Center offers career guidance to students

A table and board filled with Career Services Center information on Wednesday, Oct. 16. // Photo by Ana Soltero

By Ana Soltero

Laughter, enthusiastic conversation and friendly greetings poured out of a tucked away corner in Old Main.

The Career Services Center held their open house on Wednesday, Oct. 16 for students to meet the staff and learn about the resources they offer to the Western community. 

“It is really just a way to welcome the Western community to our space and [a way of] making sure that everyone on campus knows who we are,” Jenny Spurgin, assistant director and employer relations and outreach of the Career Services Center, said. 

The center’s vision is to help create, “a world where everyone is empowered to achieve their career goals and live their best life,” according to their website. 

Six separate stations were set-up: the LinkedIn photo booth, a tour of the Career Services Center interview rooms, a drop-in advising center, an introduction to Viking CareerLink, a tour of the career closet and drop-in presentations. 

There were also info tables set up for the PeaceCorps, WHOLE, the Office of Sustainability, mending and sewing– related to the career closet– the Student Employment Center and MBA Services. 

The open house is also a way of making sure students and faculty know where their new spaces, such as their interview rooms, and other resources are, Spurgin said.

“It was important for us to have the open house … so students could come and they could become familiar with [the Career Services Center],” Effie Eisses, director of the Career Services Center, said. “We have done a whole bunch of new initiatives that we want people to be aware of.” 

One of the new initiatives is the career closet. The career closet consists of gently used professional clothing that students can take for free. The only requirement is that you have to make an appointment with them to let them know you are coming in.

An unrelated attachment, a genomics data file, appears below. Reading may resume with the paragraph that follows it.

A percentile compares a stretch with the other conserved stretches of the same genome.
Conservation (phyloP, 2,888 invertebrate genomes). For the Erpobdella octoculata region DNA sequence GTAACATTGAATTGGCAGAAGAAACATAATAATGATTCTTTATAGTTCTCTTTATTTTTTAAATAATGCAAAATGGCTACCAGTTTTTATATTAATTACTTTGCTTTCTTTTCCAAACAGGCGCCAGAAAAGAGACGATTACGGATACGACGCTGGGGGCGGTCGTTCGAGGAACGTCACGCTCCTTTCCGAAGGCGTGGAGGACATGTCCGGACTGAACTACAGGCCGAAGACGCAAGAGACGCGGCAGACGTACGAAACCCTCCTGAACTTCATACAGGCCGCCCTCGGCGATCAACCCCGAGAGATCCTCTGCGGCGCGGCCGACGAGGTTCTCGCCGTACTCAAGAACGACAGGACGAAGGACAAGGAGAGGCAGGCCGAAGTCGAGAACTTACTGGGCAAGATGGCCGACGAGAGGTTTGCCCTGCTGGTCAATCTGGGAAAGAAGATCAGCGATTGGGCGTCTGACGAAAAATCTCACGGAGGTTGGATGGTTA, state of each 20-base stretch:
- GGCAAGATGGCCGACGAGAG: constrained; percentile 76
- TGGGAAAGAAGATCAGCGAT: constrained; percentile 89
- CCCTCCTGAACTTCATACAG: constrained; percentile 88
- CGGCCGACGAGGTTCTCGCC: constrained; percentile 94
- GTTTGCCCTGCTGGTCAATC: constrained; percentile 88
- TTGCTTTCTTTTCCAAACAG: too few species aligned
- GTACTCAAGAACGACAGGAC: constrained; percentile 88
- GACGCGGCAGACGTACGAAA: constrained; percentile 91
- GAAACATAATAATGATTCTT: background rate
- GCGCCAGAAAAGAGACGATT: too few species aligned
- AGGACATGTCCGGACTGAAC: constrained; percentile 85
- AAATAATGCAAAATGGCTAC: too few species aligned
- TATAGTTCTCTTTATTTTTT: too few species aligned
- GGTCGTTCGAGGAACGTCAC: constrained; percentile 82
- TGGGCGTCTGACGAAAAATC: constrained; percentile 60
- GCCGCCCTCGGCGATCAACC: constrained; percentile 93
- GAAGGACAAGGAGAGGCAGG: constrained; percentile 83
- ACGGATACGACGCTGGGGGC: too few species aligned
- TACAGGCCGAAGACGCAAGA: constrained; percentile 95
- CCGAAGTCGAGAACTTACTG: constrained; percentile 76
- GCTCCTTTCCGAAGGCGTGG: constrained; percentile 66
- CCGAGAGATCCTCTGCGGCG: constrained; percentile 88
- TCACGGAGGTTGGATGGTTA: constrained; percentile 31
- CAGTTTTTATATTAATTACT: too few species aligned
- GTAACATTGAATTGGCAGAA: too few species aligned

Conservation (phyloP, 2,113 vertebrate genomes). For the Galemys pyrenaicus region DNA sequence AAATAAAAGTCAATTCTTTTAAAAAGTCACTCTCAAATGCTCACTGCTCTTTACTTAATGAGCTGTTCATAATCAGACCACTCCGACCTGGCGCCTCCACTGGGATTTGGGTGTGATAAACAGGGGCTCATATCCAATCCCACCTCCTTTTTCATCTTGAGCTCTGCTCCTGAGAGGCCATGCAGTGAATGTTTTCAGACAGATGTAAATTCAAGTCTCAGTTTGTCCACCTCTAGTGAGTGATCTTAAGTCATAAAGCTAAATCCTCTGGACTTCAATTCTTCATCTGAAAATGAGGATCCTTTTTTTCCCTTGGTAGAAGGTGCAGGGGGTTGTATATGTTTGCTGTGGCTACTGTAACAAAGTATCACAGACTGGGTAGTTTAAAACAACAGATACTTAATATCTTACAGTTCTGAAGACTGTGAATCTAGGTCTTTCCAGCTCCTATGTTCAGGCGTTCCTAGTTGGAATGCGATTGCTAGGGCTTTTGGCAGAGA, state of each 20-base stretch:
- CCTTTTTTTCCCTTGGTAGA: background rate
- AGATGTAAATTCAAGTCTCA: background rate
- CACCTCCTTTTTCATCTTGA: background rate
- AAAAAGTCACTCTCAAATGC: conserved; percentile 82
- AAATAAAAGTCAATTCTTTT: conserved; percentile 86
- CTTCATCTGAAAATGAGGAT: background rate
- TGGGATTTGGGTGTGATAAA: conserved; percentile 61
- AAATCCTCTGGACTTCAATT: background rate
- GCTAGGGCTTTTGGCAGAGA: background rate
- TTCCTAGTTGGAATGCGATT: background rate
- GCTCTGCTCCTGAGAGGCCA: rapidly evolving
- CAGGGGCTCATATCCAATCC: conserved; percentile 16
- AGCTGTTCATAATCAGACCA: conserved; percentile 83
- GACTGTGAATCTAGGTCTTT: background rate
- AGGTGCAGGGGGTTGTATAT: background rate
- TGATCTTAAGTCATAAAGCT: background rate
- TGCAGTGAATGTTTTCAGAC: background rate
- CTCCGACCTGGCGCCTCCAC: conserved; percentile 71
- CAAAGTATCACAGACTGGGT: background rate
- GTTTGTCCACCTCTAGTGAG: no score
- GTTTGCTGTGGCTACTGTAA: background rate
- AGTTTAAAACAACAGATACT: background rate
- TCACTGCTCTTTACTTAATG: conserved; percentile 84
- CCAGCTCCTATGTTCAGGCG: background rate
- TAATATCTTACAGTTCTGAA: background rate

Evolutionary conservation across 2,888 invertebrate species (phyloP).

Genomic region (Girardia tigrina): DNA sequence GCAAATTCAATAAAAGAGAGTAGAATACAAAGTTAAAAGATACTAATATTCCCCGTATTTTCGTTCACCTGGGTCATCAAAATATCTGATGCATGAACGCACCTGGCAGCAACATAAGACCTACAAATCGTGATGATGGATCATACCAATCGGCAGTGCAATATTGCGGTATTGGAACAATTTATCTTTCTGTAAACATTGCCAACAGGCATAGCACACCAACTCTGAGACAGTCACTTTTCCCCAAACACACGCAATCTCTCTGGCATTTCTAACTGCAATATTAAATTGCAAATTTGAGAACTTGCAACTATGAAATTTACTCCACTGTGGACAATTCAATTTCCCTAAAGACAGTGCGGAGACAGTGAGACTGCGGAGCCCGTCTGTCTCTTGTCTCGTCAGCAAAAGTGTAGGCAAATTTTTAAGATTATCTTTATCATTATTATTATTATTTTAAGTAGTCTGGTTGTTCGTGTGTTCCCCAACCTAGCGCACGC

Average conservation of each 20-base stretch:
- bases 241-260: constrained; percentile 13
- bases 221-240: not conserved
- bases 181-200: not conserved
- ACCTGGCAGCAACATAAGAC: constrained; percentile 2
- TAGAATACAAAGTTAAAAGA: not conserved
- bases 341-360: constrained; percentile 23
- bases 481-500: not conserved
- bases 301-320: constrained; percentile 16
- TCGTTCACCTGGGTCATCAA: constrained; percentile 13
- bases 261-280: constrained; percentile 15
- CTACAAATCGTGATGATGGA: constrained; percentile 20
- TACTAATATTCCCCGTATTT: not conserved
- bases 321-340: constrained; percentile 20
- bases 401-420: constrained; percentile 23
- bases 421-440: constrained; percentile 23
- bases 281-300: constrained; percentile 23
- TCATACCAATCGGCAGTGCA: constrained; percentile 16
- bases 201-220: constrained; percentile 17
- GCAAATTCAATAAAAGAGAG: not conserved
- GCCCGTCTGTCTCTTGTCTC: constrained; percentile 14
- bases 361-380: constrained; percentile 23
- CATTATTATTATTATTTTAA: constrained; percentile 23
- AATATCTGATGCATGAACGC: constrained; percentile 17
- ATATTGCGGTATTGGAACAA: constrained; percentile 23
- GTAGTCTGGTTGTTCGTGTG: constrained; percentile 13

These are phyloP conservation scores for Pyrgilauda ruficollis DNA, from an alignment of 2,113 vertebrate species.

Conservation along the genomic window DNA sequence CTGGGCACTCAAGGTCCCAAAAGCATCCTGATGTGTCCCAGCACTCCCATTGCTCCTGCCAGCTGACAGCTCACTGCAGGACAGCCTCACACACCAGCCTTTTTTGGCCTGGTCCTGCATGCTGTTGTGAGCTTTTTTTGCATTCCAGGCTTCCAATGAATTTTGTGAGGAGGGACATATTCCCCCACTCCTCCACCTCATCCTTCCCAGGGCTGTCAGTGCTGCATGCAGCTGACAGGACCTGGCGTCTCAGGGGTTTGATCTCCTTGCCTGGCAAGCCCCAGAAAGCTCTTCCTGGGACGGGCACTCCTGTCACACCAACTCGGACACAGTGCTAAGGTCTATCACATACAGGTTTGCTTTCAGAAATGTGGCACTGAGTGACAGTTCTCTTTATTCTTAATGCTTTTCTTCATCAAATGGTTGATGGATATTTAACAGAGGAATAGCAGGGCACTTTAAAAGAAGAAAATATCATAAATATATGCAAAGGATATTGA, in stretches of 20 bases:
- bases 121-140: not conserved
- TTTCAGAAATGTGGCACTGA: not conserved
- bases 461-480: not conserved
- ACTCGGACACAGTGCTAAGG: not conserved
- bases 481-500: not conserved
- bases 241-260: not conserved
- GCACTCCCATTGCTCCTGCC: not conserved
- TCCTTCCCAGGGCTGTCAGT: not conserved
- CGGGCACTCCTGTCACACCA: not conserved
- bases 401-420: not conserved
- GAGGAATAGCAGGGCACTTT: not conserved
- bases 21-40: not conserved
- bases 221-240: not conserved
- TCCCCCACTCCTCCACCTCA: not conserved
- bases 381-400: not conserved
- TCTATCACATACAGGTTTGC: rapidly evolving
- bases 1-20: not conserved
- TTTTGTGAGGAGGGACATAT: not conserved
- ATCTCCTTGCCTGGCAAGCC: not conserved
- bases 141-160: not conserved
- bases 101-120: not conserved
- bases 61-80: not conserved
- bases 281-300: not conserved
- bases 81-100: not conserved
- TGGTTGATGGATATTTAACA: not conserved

“We do not want a student to ever say, ‘I’m not going to that interview because I don’t have the right clothes to wear,’” Eisses said. 

The goal of the career closet is to provide free, professional attire for Western students and alumni for any professional event, Madeline Rosenvinge said. Rosenvinge was the career closet’s intern over the summer and is now a Master of Business Administration candidate. 

“If there is a job fair, an interview or a presentation they need to give, students have a place to come and see what we have and not have to spend $300 on a new suit,” she said. 

The Career Services Center also offers drop-in advising and help practicing for interviews. 

“We only have three career counselors for our 16,000 students,” Eisses said. “We do not want to make students have to wait if they have an important job interview and they need their résumé to be looked at because it is due the next day. So, we implemented drop-in advising.”

The Career Services Center offers help preparing for an interview year-round by appointment. According to their website, the nature of an interview is simulated by a facilitator asking the individual a set of questions. The mock interview lasts about 20 to 30 minutes.

Viking CareerLink is another service provided by the Career Services Center. 

“Viking CareerLink is like an online job board specifically for Western students. It’s kind of like Indeed or Craigslist,” Haley Goodwin, a peer advisor in the Career Services Center, said.

This job board houses opportunities not only for post-graduate jobs on there, but also for internships, she said. 

The Career Services Center offered a LinkedIn photo booth during the open house, where a student could come in to have their LinkedIn profile picture professionally taken, and later meet with a career counselor to go over their profile. Although the photo booth was only for the open house, the Career Services Center offers year-round LinkedIn help to struggling students. 

According to an article from 99firms.com about LinkedIn statistics, LinkedIn is used by 92% of Fortune 500 companies. 

“If there is one message I want people to know, [it] is [that] we have a really awesome team of people who really care about student success and are dedicated to helping students achieve the outcome that they have for themselves,” Eisses said.

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